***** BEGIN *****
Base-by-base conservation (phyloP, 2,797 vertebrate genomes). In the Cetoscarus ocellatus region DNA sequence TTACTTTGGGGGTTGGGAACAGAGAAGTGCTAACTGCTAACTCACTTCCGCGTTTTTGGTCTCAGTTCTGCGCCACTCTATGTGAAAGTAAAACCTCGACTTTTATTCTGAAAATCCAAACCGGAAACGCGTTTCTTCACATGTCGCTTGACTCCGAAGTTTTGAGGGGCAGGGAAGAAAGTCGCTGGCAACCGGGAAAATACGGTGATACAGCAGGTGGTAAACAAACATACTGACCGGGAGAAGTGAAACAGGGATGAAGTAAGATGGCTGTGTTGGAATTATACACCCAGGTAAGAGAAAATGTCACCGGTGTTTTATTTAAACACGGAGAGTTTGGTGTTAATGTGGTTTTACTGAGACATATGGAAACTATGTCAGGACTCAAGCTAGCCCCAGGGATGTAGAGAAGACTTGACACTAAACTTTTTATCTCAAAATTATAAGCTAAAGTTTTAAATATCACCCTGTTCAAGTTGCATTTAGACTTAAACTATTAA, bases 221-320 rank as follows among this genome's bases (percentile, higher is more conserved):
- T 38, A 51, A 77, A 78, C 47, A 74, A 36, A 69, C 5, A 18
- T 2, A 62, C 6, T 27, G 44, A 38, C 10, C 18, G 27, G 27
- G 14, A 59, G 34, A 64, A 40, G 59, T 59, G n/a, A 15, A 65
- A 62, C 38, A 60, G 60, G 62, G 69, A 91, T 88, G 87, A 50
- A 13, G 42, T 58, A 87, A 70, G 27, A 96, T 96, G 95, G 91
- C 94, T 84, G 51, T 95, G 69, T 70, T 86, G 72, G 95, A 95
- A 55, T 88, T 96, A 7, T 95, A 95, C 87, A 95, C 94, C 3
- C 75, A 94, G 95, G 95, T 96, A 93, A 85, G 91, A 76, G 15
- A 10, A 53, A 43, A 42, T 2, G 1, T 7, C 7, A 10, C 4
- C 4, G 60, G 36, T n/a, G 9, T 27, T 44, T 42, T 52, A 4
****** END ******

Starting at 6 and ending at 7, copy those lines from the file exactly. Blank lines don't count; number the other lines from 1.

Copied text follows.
- A 13, G 42, T 58, A 87, A 70, G 27, A 96, T 96, G 95, G 91
- C 94, T 84, G 51, T 95, G 69, T 70, T 86, G 72, G 95, A 95